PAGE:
NIAS Wednesday Discussion on “Chikungunya Fever and a Possible Intervention for its Treatment” by Dr. Tuleshwori Sapam
NIAS Wednesday Discussion
Topic: ‘Chikungunya Fever and a possible intervention for its treatment'
Speaker: Tuleshwori Sapam
Post-Doctoral Associate, School of Natural Sciences and Engineering, NIAS
Chairperson: Anindya Sinha
Professor, School of Natural Sciences & Engineering, NIAS
Date: 19th February 2020
Time: 4.00 PM
Venue: Lecture Hall, NIAS
All are cordially invited
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Abstract: The biological functions of any organism is controlled and maintained by its genetic makeup. The genetic repository of each organism is known as the genome of the organism, and the interdisciplinary field that deal with understanding the relationship between biological function and genome is known as genomics. Chemically, the genome of each organism is a polymeric compound called as nucleic acid (DNA or RNA), formed by linear linkage of four types of nitrogenous bases, namely adenine, thymine (uracil for RNA), cytosine and guanine. All differences between organisms is due to differences in the sequence of bases in their respective genomes. A gene is a segment of this linear polymer, and information encoded in it is converted into a functional product called as protein, through an intermediate molecule known as messenger RNA or mRNA. These important biological molecules have definite three-dimensional structures which govern their functions. Recent developments of high-throughput sequencing and computational technologies have led to comparative genome analyses, thereby catalyzing the understanding of several human diseases at the molecular level. Such knowledge is expected to aid in the rapid development of effective and non-toxic medicines for health care. We are applying these technologies to the human epidemic disease, chikungunya fever, the symptoms and after-effects of which include unbearable joint pain. This disease is prevalent in many parts of India and is caused by chikungunya virus (CHIKV). A significant feature in the life cycle of CHIKV is that it critically depends on the phenomenon of stop codon read-through mechanism, for its propagation. Hence, in our current study, we are trying to understand the mechanisms of this translational read-through in CHIKV. The factors associated with this process represent a potential underexploited target for providing antiviral intervention. Thus, genomics studies and molecular modelling experiments will be incorporated in our study to explore the mechanisms and fill-in the gaps for providing specific antiviral therapy against chikungunya fever.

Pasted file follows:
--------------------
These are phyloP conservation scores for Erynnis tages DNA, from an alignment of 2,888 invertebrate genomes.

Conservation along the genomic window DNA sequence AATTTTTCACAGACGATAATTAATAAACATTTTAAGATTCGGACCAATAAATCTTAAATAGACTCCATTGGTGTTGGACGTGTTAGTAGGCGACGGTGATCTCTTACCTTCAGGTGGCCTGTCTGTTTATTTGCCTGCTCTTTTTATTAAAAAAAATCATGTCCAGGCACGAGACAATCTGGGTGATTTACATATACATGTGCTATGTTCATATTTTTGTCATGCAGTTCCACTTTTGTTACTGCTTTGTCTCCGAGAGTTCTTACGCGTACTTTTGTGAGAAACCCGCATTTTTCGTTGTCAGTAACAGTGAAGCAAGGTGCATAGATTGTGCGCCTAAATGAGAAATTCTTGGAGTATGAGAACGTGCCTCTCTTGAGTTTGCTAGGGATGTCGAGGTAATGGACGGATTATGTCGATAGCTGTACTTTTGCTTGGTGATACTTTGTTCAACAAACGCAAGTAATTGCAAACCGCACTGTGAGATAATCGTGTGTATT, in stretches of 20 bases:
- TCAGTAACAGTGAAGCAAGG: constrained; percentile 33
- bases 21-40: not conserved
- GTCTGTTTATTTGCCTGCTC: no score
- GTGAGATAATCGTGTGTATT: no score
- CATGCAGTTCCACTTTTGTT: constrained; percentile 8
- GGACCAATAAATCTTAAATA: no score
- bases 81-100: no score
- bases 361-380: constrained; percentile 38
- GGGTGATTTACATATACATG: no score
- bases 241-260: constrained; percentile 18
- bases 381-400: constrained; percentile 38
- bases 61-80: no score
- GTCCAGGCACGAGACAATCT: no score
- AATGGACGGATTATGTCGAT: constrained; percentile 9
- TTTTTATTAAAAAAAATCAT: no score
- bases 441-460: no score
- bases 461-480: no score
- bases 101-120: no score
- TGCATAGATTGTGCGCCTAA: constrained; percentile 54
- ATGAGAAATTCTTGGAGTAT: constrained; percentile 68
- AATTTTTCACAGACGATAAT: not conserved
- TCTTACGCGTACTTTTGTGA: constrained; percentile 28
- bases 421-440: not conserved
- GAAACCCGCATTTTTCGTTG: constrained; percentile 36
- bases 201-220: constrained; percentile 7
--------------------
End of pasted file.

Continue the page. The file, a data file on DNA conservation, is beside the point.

About the speaker: Tuleshwori Sapam is working as Post-Doctoral Associate under the guidance of Prof..M.V.Hosur at NIAS. She finished her PhD in Bioinformatics from Centre of Bioinformatics, Pondicherry University.